As oil prices soar, the value of the Canadian dollar has become less closely tied to global oil prices, giving the Bank of Canada a bigger role in dictating the loonie’s future, a report from CIBC World Markets says.
Despite a huge run-up in the price of oil amid the ongoing conflict in Ukraine, the Canadian dollar hasn’t moved much, the report noted.
“The loonie sits close to where it stood in early 2021, when [crude oil] prices were running in the low US$50 per barrel range,” it said.
Listen to this Soundbites episode, featuring Aylon Ben-Shlomo of Aristotle Capital Management.
The report suggests one reason is that capital spending in the energy sector has declined since 2014 and now plays a smaller role in overall GDP than in the past, weakening the link between oil prices and economic growth.
“That could reflect several forces, including environmental policies that are seen as increasing hurdles for mega-project approvals, investor reluctance to back energy sector projects, expectations that lofty oil prices could prove temporary, and a generally more cautious approach to capital spending across the sector,” the report noted.
Regardless of the underlying cause, the result is that the economy won’t benefit as much as it has in the past from sky-high oil prices.
At the same time, data suggests that the market “no longer looks at oil prices as a factor in relative interest rates between the U.S. and Canada,” the report said.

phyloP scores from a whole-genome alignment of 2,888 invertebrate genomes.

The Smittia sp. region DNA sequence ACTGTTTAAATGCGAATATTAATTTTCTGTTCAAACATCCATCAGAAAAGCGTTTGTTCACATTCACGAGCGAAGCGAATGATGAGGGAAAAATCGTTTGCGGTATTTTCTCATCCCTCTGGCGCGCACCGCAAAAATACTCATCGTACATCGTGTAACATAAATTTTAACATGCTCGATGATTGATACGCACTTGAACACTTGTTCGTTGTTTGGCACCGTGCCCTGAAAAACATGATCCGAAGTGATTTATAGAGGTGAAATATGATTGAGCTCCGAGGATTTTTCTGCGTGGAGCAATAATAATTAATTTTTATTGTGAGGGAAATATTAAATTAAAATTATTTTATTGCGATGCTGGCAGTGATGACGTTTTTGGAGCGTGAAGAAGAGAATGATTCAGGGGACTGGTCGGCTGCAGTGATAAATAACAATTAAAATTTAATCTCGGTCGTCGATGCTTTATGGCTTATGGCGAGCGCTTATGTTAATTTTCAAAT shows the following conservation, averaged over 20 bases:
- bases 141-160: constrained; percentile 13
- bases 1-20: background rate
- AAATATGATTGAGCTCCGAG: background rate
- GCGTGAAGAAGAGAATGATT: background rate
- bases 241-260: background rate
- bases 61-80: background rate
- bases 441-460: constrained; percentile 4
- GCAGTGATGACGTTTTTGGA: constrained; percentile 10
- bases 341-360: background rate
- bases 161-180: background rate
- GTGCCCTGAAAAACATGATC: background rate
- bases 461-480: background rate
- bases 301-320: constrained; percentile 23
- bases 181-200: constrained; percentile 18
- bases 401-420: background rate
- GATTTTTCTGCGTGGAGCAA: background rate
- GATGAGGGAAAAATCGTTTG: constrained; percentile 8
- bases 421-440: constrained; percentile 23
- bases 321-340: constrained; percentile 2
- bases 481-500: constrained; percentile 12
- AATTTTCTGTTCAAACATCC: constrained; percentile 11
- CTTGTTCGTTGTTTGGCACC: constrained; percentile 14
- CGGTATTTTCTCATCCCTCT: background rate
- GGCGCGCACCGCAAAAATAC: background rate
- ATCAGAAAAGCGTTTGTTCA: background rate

Indeed, CIBC said it continues to expect rate hikes from both the Bank of Canada and the U.S. Federal Reserve this year, with the loonie weakening modestly as a result.
“Neither the Ukraine conflict nor some upside surprises in inflation have seen us alter the 100 basis points we expect from both the Fed and the Bank of Canada this year, with a further leg in store for the subsequent two years,” it said.
Additionally, the economists boosted their inflation forecasts on the basis that higher oil prices won’t drive a disinflationary rise in the Canadian dollar, but their overall GDP forecast for Canada hasn’t changed.
“Russia’s invasion will have downside implications for European growth, and by extension global growth, but as a commodities exporter, Canada will see some offset from at least a risk premium lingering for a while in prices for fossil fuels, grains, fertilizers and some metals,” it said.
For the U.S., however, CIBC trimmed its 2022 GDP forecast by 0.2% and boosted its inflation call by nearly 2%.